Unfortunately my plan to use Balderdash Junior as an expansion pack for the original Balderdash didn’t really work because Balderdash Junior actually changes up the game’s formula quite a bit in order to work for younger children. Basically Balderdash Junior strips most of the creativity out of Balderdash and basically turns it into a vocabulary trivia game. While I can see why the game did this, it pretty much ruins the game for adults and older children.
The one thing that makes Balderdash truly interesting is the idea that each player makes up their own definitions for the words hoping to trick the other players into guessing their definition. While you may occasionally get stuck trying to come up with a compelling definition, it is a good game mechanic and makes for a good party game.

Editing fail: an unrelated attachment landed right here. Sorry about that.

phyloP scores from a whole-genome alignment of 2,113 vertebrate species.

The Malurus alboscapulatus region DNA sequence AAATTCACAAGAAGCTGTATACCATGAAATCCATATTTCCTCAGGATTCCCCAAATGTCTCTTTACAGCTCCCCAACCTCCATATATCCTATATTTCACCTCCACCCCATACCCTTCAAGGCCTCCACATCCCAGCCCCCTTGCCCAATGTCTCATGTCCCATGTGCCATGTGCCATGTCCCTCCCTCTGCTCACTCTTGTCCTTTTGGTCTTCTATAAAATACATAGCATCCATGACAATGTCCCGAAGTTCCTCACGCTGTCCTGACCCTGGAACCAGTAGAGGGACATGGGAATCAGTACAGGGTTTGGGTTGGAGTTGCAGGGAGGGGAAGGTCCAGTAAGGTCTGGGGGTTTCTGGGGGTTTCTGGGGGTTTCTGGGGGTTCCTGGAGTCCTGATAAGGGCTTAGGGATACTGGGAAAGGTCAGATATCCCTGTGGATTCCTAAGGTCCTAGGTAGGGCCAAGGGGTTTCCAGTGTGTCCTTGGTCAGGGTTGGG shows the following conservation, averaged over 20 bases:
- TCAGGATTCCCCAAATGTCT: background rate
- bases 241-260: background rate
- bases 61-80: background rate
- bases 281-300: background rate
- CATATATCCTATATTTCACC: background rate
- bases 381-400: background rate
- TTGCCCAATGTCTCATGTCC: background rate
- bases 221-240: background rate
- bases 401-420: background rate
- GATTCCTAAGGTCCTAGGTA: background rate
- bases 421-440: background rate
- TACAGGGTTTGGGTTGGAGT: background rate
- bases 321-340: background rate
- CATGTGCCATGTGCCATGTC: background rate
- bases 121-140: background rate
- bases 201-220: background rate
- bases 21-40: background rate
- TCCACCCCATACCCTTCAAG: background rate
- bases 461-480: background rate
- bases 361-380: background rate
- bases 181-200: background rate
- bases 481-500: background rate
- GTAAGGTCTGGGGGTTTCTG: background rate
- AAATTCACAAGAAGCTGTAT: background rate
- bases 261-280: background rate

Outside of the challenge cards, this mechanic is entirely stripped out of Balderdash Junior. Instead of coming up with your own definitions, all of the definition choices are printed on the cards and players just need to choose which one they think is correct. This basically turns Balderdash Junior into a game of guess the definition. I am guessing that the designers felt this decision had to be made because younger children have trouble coming up with their own compelling definitions. The designers must have thought it would be easier to just let them try and guess the correct definition. This is probably true but it kind of makes the game boring for older children and adults.
The one time where creativity comes into play is with the challenge cards. Unfortunately the challenge cards are pretty disappointing. First they don’t really come into play very often. I think in the game I played maybe two players were able to use a challenge card. Second while the reader is able to make up one definition, it is just not the same as letting all of the players come up with their own definitions.